Alice Cooper shows no signs of slowing down in return to St. Louis

By Mike Sorensen
Posted: Aug. 9, 2019 12:01 am

On July 25, the godfather of macabre rock himself, Alice Cooper made his return engagement to the St. Louis area, bringing a brand new tour to the Hollywood Casino Amphitheatre. Along with his own superstar-packed band, “Ol' Black Eyes” brought along some other friends to help create a night of dark, heavy rock in the Gateway City.

Getting things going for the evening, Pennsylvania's Motionless In White were anything but motionless, with frontman Chris Cerulli using every inch of real estate available on stage to get the crowd into the spirit of the moment. Opening with “Rats,” the band sounded tight and together, a sharp unit that was hell-bent on delivering a great performance. Ryan Sitkowski's lead guitar was supplemented by the six-string work of Ricky “Horror” Olson and all held down by the rhythm section of the ghoulishly-attired Justin Morrow on bass and Vinny Mauro behind the drums to form an amazing sonic assault. Before moving on to “Unstoppable,” Cerulli chatted with the crowd still working their way into the Amphitheatre, suggesting they may want to go make a stop at the concession stand, informing everyone that the more adult beverages consumed, the “better we sound!” It didn't appear many wanted to take him up on the suggestion, though, as the crowd just kept building through the set. By the time the closing numbers of “Untouchable” and “Voices” echoed out over the lawn, the crowd was screaming for more, and it was the talent drawing them in, not the alcohol content.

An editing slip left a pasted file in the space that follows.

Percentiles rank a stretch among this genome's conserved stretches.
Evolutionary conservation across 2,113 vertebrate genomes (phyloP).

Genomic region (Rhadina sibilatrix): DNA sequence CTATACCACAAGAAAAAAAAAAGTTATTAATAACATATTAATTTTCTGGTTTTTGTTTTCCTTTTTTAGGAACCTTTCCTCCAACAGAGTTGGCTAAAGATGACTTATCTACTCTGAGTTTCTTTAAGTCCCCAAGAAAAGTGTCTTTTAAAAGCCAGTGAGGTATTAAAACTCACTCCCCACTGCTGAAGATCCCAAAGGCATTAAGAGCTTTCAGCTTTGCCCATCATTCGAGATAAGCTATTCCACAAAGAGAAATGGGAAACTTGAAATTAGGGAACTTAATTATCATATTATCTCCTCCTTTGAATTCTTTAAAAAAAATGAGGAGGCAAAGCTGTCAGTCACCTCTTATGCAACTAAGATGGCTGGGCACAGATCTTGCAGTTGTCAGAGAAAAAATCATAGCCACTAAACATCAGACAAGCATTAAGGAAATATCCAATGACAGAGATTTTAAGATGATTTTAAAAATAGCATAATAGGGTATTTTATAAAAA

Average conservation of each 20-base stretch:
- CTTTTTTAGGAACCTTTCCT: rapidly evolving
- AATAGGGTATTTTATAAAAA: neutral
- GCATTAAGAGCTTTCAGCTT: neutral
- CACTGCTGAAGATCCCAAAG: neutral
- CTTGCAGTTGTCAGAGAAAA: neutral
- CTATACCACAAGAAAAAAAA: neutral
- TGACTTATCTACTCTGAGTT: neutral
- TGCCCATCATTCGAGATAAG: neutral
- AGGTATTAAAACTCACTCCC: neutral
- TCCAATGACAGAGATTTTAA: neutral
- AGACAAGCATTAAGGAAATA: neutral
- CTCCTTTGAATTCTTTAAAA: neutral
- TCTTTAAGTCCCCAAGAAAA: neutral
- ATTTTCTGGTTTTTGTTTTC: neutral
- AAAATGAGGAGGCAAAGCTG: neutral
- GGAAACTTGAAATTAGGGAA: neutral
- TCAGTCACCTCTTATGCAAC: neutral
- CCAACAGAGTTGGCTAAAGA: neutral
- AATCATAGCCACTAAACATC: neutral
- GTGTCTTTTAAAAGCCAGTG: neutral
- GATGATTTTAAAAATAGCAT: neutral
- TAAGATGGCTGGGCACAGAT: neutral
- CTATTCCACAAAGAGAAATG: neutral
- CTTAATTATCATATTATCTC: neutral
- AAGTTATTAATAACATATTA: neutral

A band that could easily have packed the place themselves hit the stage next. Halestorm continues to tour in support of last year's “Vicious” album, and they just keep getting better and better. Siblings Lzzy and Arejay Hale started playing music together as kids, and even now they form the backbone – Lzzy on devastating vocals and guitar, Arejay thundering away behind the kit – of one of the sharpest, hottest, smartest rock bands out there on the scene. Add in the screaming guitar of Joe Hottinger and the roaring bass of Josh Smith, and it all adds up to a true force to be reckoned with. Starting off with “Black Vultures” and jumping into “Uncomfortable,” Halestorm showed from the start they weren't pulling any punches, and they didn't let off the gas for a moment. Even when things slowed down a touch with “Familiar Taste of Poison / Amen,” the palpable edge was there that would cut you if you let up your guard for a moment.